Facilities management training covers a wide range of disciplines, skills, and certifications, but the end goal is always the same: to ensure the continuing efficiency and functionality of the building environment through a complex interaction of people, processes, and equipment. As such, developing a thorough facilities management training program requires significant thought. Here are a few steps to help you along the process

Base Training on Need, Not Availability

Facilities management training should always be based on need, not on the restrictions of a training catalog or an inflexible training service. Input from your employees is essential, although suggestions must always align with facility needs, rather than wishes and wants.

All training programs should be developed and designed with your building’s specific needs in mind. Seek out training teams with the flexibility to tailor training to your facility’s unique situation.

Tailoring training content allows you to target specific skills needed by your employees, rather than generalized skills which may or may not align with your building’s equipment and machinery.

Choose Trainers with Industry Expertise

Not all facilities management training instructors have the skills to teach effectively. It’s vital to check any training provider’s education and experience, both in the field and in the classroom.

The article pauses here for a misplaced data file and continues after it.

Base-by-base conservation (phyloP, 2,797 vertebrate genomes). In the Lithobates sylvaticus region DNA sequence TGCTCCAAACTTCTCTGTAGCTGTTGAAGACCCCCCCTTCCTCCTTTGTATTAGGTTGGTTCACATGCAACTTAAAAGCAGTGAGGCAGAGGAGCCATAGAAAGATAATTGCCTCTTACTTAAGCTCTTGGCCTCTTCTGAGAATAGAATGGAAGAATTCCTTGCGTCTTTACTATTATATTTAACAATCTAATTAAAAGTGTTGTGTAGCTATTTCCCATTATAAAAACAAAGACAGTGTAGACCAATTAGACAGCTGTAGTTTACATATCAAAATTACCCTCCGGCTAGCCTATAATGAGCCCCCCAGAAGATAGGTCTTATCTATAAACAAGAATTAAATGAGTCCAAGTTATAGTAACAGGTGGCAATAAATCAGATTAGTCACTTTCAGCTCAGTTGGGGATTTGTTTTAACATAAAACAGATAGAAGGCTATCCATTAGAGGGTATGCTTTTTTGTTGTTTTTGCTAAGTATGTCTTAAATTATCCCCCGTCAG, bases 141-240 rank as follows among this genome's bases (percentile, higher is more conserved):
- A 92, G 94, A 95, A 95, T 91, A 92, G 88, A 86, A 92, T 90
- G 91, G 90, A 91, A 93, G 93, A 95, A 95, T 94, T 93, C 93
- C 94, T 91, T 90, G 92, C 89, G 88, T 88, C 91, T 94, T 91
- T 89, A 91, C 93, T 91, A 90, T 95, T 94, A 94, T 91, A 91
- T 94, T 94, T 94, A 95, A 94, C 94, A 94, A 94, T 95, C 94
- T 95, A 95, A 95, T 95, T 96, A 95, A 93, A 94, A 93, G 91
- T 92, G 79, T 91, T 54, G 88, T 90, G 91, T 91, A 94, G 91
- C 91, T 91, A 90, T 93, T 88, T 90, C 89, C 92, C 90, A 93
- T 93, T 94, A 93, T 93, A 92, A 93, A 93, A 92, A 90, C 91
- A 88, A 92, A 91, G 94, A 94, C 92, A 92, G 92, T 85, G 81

Versatile Training methods

At TPC Trainco, we bring a wide range of training techniques and tools to our on-line and on-site seminars, from live lectures and computer-based learning to hands-on training and interactive training techniques. This is important. Different employees learn in diverse ways, which must be considered when launching any facilities management training program.

Include the Target Audience

Whether they’re customers, other employees, or residents of a commercial building, some group benefits from facilities management services. Identify this group and ask for their input. Their response can be invaluable as you design your training program, often revealing what facilities management delivers and, more importantly, what’s lacking.

Follow Up on All Training

A one, two, or three-day facilities management training course will teach valuable skills, but making those skills habitual requires repetition.

A follow-up program is vital to any training program. In the days, weeks, and months after facilities management training, offer repetition training and refresher courses. Even a ten-minute discussion at a staff meeting of the skills learned can keep information fresh in employee minds.


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